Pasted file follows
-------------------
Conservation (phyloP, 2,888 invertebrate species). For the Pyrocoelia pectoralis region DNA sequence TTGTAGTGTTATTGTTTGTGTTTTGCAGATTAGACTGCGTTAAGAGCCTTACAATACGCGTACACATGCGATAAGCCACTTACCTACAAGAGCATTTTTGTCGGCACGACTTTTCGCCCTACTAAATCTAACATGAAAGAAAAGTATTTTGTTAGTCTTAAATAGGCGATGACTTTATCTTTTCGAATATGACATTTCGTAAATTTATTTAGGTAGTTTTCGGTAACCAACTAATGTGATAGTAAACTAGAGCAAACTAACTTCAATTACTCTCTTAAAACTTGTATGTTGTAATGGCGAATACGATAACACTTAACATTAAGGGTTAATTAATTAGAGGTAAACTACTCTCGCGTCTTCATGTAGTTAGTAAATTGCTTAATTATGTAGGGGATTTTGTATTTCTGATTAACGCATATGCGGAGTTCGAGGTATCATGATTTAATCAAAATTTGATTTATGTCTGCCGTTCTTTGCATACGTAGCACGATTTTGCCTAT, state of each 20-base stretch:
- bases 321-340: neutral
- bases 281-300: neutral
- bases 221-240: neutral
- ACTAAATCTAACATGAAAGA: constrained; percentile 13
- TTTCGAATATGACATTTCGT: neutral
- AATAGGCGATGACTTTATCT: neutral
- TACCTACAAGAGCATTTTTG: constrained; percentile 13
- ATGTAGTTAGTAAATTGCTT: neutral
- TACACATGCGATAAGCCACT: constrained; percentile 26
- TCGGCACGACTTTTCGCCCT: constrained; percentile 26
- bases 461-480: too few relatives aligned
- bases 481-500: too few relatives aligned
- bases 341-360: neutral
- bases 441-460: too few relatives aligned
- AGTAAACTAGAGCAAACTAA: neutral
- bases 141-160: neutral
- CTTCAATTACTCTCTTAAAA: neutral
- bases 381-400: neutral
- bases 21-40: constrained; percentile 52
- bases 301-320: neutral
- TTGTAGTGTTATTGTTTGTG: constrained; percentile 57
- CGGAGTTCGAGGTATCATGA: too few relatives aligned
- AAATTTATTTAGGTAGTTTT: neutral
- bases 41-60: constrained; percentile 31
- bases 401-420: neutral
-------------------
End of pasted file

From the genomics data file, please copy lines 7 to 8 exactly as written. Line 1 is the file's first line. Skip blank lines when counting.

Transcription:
- AATAGGCGATGACTTTATCT: neutral
- TACCTACAAGAGCATTTTTG: constrained; percentile 13